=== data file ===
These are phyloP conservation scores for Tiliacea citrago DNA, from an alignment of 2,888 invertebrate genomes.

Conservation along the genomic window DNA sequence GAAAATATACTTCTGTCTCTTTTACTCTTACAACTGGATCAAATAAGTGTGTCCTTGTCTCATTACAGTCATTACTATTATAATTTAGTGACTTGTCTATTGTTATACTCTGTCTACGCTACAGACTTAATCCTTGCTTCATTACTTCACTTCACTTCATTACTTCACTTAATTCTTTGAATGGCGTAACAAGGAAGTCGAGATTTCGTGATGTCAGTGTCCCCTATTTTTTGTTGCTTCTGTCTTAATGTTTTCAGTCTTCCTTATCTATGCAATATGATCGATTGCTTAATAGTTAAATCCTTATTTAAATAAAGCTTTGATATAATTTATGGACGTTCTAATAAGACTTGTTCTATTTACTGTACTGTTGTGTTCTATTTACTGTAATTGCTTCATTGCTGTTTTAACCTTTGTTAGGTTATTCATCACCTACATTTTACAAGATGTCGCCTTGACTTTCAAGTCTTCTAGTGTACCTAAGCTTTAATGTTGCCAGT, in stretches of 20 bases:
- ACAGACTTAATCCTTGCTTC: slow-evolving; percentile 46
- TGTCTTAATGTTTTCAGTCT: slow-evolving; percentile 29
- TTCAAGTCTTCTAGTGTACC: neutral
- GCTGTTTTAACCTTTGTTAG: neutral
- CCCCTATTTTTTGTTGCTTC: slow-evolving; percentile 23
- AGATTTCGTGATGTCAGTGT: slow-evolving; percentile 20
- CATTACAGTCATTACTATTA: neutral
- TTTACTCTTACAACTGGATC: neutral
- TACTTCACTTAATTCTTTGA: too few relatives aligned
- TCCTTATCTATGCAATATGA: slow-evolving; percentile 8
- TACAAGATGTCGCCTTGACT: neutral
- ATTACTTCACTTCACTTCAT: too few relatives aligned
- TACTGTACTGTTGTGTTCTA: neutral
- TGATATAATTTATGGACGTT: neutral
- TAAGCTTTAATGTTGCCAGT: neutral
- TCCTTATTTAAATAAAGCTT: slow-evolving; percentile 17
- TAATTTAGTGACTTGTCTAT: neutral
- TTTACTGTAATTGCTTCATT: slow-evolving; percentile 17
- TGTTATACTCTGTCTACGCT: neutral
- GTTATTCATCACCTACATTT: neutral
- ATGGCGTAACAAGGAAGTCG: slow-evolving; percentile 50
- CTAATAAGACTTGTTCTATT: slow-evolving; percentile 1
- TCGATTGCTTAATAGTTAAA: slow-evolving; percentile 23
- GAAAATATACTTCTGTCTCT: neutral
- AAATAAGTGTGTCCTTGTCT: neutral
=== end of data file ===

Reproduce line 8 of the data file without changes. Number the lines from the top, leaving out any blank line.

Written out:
- AGATTTCGTGATGTCAGTGT: slow-evolving; percentile 20